BLACK MAGIC Flower Power, headed up by Dustin Hill, is set to play at El-Rocko this Friday night.
You may know Hill from previous projects, including Black Pussy and White Orange, so you’ll certainly be surprised to hear his new sound, which is a big departure from the usual.
Hill’s been listening to a lot of 70s funk, and that subculture is what informs the sound of Black Magic Flower Power.
We caught up with Hill last week.
With previous projects and this project, you tour a lot—you personally have been to Savannah a lot lately. What’s the tour life like?
That is the job of being a musician—not staying home, wishing for a lottery ticket [laughs]. I think that’s what a lot of people imagine nowadays, that they’re just going to be rich and famous. But actually, you’ve got to get out there and do what all the old bands used to do and play to people.
If you didn’t like touring, you couldn’t do it. I’ve definitely dealt with that with other musicians that have bene in and out of my life; they’re really excited to get the job and about two weeks in they realize it’s not for them. That’s pretty common. I try as a working musician to express that to the up-and-comers. There’s no difference between a small show and a big show. That’s the job. Then if you can be in the van or the RV or the bus or whatever—it’s all the same. Some people are on an airplane and some people are in the station wagon, but it’s the same job. If you don’t like it on the small scale, you’re not going to like it on the big scale. It’s not a detached job. You and the people at the show are in it together. The smaller shows are a lot more fun.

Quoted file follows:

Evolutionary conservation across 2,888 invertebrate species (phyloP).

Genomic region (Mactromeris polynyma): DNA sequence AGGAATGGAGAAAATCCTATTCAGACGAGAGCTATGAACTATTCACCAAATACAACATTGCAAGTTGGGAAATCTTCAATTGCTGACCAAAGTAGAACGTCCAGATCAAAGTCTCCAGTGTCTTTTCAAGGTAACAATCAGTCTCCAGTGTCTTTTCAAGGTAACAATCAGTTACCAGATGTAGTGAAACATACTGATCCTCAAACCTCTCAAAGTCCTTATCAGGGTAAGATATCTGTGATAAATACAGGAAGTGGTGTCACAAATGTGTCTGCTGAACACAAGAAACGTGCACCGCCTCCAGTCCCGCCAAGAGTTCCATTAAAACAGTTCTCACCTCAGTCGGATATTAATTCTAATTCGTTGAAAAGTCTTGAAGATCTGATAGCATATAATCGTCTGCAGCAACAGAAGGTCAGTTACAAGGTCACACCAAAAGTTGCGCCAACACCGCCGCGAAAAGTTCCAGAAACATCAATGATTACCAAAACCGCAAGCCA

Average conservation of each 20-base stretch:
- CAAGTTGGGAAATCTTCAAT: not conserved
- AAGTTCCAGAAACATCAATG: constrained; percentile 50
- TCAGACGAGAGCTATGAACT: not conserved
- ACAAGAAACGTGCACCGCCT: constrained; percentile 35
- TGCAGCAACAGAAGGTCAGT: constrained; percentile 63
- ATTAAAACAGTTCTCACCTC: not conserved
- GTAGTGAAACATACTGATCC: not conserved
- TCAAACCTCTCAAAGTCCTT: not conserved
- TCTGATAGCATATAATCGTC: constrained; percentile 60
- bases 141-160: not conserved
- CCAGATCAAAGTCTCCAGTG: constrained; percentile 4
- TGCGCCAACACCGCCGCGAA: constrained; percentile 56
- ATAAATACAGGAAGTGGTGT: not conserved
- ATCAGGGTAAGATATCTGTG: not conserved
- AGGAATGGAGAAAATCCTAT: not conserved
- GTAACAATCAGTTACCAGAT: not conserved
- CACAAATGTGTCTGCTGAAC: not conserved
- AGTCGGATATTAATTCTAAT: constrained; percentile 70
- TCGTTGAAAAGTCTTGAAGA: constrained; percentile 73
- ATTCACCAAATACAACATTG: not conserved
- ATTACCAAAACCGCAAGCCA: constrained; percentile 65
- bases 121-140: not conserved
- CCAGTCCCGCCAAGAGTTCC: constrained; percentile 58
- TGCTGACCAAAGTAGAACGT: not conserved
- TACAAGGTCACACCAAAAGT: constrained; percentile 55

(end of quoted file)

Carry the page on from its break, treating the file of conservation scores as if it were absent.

I think most bands throughout the years have said this: that small club energy feels good, and it’s true. Not that I don’t like playing big shows, and I’ve had my share of big shows, but there’s something about a packed small room that it just reminds you of why you got into this. There’s a life and an energy that can’t be duplicated anywhere.